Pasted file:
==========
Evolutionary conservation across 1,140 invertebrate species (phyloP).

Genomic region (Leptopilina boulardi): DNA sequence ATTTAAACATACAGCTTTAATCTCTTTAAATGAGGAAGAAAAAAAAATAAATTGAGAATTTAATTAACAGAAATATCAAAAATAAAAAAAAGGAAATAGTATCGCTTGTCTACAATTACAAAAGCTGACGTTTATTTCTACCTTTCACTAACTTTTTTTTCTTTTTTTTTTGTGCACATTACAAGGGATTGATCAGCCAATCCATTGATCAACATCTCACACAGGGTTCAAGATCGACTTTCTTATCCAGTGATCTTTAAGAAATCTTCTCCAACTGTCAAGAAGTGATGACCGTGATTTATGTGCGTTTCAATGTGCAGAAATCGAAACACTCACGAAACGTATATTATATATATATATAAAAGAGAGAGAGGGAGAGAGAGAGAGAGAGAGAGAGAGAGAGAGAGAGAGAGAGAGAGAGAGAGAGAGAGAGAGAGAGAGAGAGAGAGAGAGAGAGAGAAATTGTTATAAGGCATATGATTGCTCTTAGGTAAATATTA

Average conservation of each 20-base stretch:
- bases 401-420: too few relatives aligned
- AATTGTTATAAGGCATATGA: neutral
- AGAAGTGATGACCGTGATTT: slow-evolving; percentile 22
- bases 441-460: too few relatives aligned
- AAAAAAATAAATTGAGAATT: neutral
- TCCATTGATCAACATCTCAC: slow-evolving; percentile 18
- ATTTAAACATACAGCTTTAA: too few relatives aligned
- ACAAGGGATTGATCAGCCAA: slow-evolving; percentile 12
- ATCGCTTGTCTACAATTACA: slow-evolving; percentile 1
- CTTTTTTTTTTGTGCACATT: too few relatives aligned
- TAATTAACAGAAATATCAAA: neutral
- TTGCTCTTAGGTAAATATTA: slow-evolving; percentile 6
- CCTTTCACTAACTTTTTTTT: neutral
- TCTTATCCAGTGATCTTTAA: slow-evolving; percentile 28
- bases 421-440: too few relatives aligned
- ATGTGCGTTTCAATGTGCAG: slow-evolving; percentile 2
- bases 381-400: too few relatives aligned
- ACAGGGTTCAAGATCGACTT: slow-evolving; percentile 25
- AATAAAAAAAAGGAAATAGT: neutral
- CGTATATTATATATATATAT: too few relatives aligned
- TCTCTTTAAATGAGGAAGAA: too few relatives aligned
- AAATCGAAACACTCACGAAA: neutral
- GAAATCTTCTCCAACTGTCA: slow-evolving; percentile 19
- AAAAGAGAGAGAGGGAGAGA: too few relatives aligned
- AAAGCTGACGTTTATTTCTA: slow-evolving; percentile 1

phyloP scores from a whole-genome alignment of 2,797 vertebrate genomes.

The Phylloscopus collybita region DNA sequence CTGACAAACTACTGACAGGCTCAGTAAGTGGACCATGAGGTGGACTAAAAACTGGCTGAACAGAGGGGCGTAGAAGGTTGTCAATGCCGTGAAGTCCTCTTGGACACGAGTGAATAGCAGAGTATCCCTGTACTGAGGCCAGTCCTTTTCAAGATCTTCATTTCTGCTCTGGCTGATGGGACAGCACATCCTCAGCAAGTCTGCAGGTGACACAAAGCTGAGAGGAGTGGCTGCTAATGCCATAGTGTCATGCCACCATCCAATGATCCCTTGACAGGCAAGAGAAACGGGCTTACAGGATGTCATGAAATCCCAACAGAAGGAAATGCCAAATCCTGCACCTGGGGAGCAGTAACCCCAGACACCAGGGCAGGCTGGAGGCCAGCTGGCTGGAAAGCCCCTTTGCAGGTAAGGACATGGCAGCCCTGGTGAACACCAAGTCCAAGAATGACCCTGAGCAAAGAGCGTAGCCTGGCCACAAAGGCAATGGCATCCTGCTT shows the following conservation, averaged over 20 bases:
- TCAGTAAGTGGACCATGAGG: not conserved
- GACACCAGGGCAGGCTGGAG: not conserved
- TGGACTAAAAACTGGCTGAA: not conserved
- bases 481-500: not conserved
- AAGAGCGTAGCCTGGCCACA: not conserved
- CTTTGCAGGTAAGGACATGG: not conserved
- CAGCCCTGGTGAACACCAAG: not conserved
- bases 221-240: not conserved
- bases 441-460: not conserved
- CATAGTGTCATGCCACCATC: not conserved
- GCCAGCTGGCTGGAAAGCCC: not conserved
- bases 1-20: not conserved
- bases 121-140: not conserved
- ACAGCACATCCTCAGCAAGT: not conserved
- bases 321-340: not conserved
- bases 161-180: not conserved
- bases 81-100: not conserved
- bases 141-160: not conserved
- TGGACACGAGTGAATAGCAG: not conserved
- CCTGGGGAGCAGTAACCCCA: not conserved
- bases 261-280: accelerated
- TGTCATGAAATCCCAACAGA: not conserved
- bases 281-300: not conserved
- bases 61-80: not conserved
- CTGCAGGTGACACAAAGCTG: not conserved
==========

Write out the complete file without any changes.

Evolutionary conservation across 1,140 invertebrate species (phyloP).

Genomic region (Leptopilina boulardi): DNA sequence ATTTAAACATACAGCTTTAATCTCTTTAAATGAGGAAGAAAAAAAAATAAATTGAGAATTTAATTAACAGAAATATCAAAAATAAAAAAAAGGAAATAGTATCGCTTGTCTACAATTACAAAAGCTGACGTTTATTTCTACCTTTCACTAACTTTTTTTTCTTTTTTTTTTGTGCACATTACAAGGGATTGATCAGCCAATCCATTGATCAACATCTCACACAGGGTTCAAGATCGACTTTCTTATCCAGTGATCTTTAAGAAATCTTCTCCAACTGTCAAGAAGTGATGACCGTGATTTATGTGCGTTTCAATGTGCAGAAATCGAAACACTCACGAAACGTATATTATATATATATATAAAAGAGAGAGAGGGAGAGAGAGAGAGAGAGAGAGAGAGAGAGAGAGAGAGAGAGAGAGAGAGAGAGAGAGAGAGAGAGAGAGAGAGAGAGAGAGAGAGAAATTGTTATAAGGCATATGATTGCTCTTAGGTAAATATTA

Average conservation of each 20-base stretch:
- bases 401-420: too few relatives aligned
- AATTGTTATAAGGCATATGA: neutral
- AGAAGTGATGACCGTGATTT: slow-evolving; percentile 22
- bases 441-460: too few relatives aligned
- AAAAAAATAAATTGAGAATT: neutral
- TCCATTGATCAACATCTCAC: slow-evolving; percentile 18
- ATTTAAACATACAGCTTTAA: too few relatives aligned
- ACAAGGGATTGATCAGCCAA: slow-evolving; percentile 12
- ATCGCTTGTCTACAATTACA: slow-evolving; percentile 1
- CTTTTTTTTTTGTGCACATT: too few relatives aligned
- TAATTAACAGAAATATCAAA: neutral
- TTGCTCTTAGGTAAATATTA: slow-evolving; percentile 6
- CCTTTCACTAACTTTTTTTT: neutral
- TCTTATCCAGTGATCTTTAA: slow-evolving; percentile 28
- bases 421-440: too few relatives aligned
- ATGTGCGTTTCAATGTGCAG: slow-evolving; percentile 2
- bases 381-400: too few relatives aligned
- ACAGGGTTCAAGATCGACTT: slow-evolving; percentile 25
- AATAAAAAAAAGGAAATAGT: neutral
- CGTATATTATATATATATAT: too few relatives aligned
- TCTCTTTAAATGAGGAAGAA: too few relatives aligned
- AAATCGAAACACTCACGAAA: neutral
- GAAATCTTCTCCAACTGTCA: slow-evolving; percentile 19
- AAAAGAGAGAGAGGGAGAGA: too few relatives aligned
- AAAGCTGACGTTTATTTCTA: slow-evolving; percentile 1

phyloP scores from a whole-genome alignment of 2,797 vertebrate genomes.

The Phylloscopus collybita region DNA sequence CTGACAAACTACTGACAGGCTCAGTAAGTGGACCATGAGGTGGACTAAAAACTGGCTGAACAGAGGGGCGTAGAAGGTTGTCAATGCCGTGAAGTCCTCTTGGACACGAGTGAATAGCAGAGTATCCCTGTACTGAGGCCAGTCCTTTTCAAGATCTTCATTTCTGCTCTGGCTGATGGGACAGCACATCCTCAGCAAGTCTGCAGGTGACACAAAGCTGAGAGGAGTGGCTGCTAATGCCATAGTGTCATGCCACCATCCAATGATCCCTTGACAGGCAAGAGAAACGGGCTTACAGGATGTCATGAAATCCCAACAGAAGGAAATGCCAAATCCTGCACCTGGGGAGCAGTAACCCCAGACACCAGGGCAGGCTGGAGGCCAGCTGGCTGGAAAGCCCCTTTGCAGGTAAGGACATGGCAGCCCTGGTGAACACCAAGTCCAAGAATGACCCTGAGCAAAGAGCGTAGCCTGGCCACAAAGGCAATGGCATCCTGCTT shows the following conservation, averaged over 20 bases:
- TCAGTAAGTGGACCATGAGG: not conserved
- GACACCAGGGCAGGCTGGAG: not conserved
- TGGACTAAAAACTGGCTGAA: not conserved
- bases 481-500: not conserved
- AAGAGCGTAGCCTGGCCACA: not conserved
- CTTTGCAGGTAAGGACATGG: not conserved
- CAGCCCTGGTGAACACCAAG: not conserved
- bases 221-240: not conserved
- bases 441-460: not conserved
- CATAGTGTCATGCCACCATC: not conserved
- GCCAGCTGGCTGGAAAGCCC: not conserved
- bases 1-20: not conserved
- bases 121-140: not conserved
- ACAGCACATCCTCAGCAAGT: not conserved
- bases 321-340: not conserved
- bases 161-180: not conserved
- bases 81-100: not conserved
- bases 141-160: not conserved
- TGGACACGAGTGAATAGCAG: not conserved
- CCTGGGGAGCAGTAACCCCA: not conserved
- bases 261-280: accelerated
- TGTCATGAAATCCCAACAGA: not conserved
- bases 281-300: not conserved
- bases 61-80: not conserved
- CTGCAGGTGACACAAAGCTG: not conserved